Ice and the Resurrection
I always found it fascinating that the center of hell according to Dante was cold. Sartre expressed hell as being locked in a room for all eternity with annoying people. I can appreciate the truth these writings express. Hell in life, as I have discovered, is to be frozen in a path that is unfulfilling and no exit seems possible.
When I graduated from college, I figured that I would work for a while until I clarified what I wanted to do. At 29 when my co-workers were enthusiastically discussing their career-path, I was snickering to myself thinking, “this job is a career?!” That’s when I knew something was wrong. I was trapped in hell, in a limbo of uncertainty of when and how I would figure out my career-path. I had to experience, to endure, and to overcome each ring on my own.
At 29, I also was completely, assuredly, and unwillingly single. I was afraid of what this said about me and of how I was perceived. I was becoming the living embodiment of my worst fear – a single woman “of a certain age” who is unmarried and has a cat. Maybe I could even further the stereotype and become a spinstery teacher. All that I needed were the comfortable shoes and the severely pulled-tight bun and my nightmare would be complete. I needed to figure out how to make life happen for me instead of to me.
This was about the time that I decided to join my sister in Italy for two weeks to backpack. We quested for delicious inexpensive food, stayed in pensiones where the mosquitoes feasted on us, perspired in the most indelicate ways, and made social gaffes in awkward arenas like the Vatican. In the journey to understand my new surroundings, I found myself again. I had found “the way, the truth, the light.” (Dante) I had found a joy in life that I hadn’t realized had ebbed away from me until I experienced it again in Italy. I had found that life’s blood was the challenge of trying to figure out how to make things happen…you know, “dove es the bathroom?” I was resurrected. I was beginning to thaw.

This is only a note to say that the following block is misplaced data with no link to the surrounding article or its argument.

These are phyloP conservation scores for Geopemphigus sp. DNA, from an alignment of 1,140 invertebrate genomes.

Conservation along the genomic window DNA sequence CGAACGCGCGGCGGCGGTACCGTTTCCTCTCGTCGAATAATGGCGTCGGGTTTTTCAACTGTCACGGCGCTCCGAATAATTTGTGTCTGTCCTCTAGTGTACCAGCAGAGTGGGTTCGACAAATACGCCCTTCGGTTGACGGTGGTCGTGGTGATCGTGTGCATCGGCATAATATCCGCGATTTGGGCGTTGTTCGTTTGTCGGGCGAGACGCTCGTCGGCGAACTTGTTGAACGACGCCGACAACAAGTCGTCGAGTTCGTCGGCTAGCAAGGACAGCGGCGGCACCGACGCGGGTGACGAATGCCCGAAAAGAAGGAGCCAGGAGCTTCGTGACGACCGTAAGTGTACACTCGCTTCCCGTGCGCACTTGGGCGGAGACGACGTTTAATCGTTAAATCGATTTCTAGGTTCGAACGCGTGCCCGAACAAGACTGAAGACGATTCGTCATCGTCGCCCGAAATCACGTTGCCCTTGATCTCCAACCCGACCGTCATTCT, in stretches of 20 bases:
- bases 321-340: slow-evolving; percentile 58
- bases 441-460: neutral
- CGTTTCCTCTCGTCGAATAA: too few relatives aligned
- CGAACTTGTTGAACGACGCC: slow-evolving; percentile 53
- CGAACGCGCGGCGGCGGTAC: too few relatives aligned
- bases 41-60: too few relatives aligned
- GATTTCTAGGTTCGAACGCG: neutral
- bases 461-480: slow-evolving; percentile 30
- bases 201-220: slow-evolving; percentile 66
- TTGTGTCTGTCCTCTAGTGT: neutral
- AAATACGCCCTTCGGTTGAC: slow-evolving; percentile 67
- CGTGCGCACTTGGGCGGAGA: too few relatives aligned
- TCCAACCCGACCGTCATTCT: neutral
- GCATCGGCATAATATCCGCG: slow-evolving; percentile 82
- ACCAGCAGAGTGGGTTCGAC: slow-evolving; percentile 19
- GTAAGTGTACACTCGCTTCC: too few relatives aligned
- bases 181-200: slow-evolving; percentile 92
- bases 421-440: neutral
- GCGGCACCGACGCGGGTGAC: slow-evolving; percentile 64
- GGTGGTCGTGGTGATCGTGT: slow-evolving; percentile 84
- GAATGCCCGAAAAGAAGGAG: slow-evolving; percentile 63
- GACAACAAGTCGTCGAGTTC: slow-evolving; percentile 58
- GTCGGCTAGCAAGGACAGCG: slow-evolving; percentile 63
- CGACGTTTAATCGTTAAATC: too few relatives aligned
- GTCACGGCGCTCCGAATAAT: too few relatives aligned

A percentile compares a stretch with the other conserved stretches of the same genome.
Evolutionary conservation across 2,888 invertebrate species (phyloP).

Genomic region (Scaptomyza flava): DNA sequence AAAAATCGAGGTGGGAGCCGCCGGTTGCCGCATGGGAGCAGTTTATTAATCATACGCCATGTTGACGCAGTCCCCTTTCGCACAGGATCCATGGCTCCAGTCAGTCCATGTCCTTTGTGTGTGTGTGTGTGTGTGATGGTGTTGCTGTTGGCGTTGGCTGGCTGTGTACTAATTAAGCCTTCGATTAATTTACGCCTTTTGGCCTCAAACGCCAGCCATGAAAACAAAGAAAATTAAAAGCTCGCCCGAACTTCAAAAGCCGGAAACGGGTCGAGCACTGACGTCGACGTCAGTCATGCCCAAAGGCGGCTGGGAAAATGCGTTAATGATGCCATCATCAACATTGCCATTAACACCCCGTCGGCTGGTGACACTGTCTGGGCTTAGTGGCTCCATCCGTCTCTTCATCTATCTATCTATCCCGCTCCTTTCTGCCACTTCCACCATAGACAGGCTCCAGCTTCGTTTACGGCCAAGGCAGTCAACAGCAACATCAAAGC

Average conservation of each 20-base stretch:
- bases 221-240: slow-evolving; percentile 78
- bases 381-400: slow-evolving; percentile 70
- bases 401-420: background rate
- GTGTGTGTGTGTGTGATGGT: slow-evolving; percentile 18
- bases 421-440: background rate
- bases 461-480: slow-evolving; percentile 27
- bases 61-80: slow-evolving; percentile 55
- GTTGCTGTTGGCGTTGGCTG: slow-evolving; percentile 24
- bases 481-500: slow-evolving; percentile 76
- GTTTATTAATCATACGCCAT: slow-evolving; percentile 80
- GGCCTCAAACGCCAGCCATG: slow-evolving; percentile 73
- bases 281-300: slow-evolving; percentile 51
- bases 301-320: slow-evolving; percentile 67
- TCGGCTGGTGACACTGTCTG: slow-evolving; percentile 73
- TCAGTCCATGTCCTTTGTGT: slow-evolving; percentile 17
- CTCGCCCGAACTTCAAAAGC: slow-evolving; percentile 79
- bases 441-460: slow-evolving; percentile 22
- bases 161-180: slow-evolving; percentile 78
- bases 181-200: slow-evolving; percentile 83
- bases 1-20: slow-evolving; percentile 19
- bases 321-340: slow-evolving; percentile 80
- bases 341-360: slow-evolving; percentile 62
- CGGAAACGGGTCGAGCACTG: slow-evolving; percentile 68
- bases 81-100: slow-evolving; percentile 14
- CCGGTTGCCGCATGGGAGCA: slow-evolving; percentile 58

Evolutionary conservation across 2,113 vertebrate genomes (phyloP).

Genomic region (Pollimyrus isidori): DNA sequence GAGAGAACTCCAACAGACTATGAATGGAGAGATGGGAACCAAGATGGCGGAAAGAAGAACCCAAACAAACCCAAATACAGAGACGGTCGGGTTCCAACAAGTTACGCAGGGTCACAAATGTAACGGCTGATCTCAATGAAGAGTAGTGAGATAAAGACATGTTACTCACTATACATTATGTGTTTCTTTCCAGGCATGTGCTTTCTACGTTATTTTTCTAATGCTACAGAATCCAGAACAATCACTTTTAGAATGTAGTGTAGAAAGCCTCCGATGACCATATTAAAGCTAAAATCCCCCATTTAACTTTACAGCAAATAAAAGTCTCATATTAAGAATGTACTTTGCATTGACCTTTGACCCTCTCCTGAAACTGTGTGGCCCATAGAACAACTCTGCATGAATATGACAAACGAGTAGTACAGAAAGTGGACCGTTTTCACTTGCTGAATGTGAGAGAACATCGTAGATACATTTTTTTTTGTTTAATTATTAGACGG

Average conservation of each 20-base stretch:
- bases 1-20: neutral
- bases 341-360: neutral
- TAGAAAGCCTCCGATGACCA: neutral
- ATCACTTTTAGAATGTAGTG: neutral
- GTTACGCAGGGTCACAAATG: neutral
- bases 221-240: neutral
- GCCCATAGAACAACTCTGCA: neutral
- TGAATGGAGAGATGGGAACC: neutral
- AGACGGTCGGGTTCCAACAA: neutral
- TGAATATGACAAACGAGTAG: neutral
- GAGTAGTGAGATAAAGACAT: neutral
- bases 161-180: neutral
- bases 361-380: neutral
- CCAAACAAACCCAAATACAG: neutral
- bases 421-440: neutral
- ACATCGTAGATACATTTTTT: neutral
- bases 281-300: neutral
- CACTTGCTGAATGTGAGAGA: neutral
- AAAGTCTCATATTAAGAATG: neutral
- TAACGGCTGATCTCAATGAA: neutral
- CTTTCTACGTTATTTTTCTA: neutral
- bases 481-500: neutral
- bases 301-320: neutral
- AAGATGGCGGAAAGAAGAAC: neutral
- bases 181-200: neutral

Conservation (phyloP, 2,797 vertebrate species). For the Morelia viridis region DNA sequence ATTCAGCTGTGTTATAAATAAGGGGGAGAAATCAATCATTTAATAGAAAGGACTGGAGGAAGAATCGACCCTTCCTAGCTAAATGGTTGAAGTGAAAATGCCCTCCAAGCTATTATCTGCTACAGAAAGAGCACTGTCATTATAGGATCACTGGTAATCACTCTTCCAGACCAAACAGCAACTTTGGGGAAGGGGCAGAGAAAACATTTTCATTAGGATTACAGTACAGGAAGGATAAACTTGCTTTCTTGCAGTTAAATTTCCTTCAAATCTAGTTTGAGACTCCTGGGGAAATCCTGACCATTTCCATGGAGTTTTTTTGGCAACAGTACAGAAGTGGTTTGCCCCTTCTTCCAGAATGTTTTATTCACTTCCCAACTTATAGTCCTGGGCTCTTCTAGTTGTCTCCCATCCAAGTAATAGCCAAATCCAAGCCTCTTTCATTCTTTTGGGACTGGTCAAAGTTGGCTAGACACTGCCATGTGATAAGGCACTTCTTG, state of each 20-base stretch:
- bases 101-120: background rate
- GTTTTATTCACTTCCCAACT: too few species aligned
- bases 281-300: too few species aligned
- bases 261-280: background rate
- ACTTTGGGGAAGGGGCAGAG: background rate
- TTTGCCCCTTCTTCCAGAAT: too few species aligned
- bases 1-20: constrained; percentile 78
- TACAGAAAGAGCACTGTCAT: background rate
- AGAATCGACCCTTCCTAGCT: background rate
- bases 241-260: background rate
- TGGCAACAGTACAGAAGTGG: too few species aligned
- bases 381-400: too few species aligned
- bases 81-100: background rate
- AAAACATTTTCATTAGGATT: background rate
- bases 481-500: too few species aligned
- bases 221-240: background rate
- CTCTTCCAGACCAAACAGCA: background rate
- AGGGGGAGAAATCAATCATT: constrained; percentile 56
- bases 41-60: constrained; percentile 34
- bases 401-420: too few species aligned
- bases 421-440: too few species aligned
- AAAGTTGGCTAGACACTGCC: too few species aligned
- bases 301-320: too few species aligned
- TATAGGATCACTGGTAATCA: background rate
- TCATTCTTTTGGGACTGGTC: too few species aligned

Within six months of my trip to Italy, I had quit my job, rented out my apartment, and had been accepted to graduate school to become a teacher. I whittled down my life to the most important elements to me: the love of the written word, doing something for the greater good, and having the ability to travel. As long as I have lived true to these priorities, I have not been disappointed. I still snicker because in many ways I have become all that I feared. I am an English teacher, I have a cat, but I also have a dog that enjoys full-time summer frolicking with my family and me. I have even found the value in comfortable shoes. And occasionally I wear my hair in a bun.
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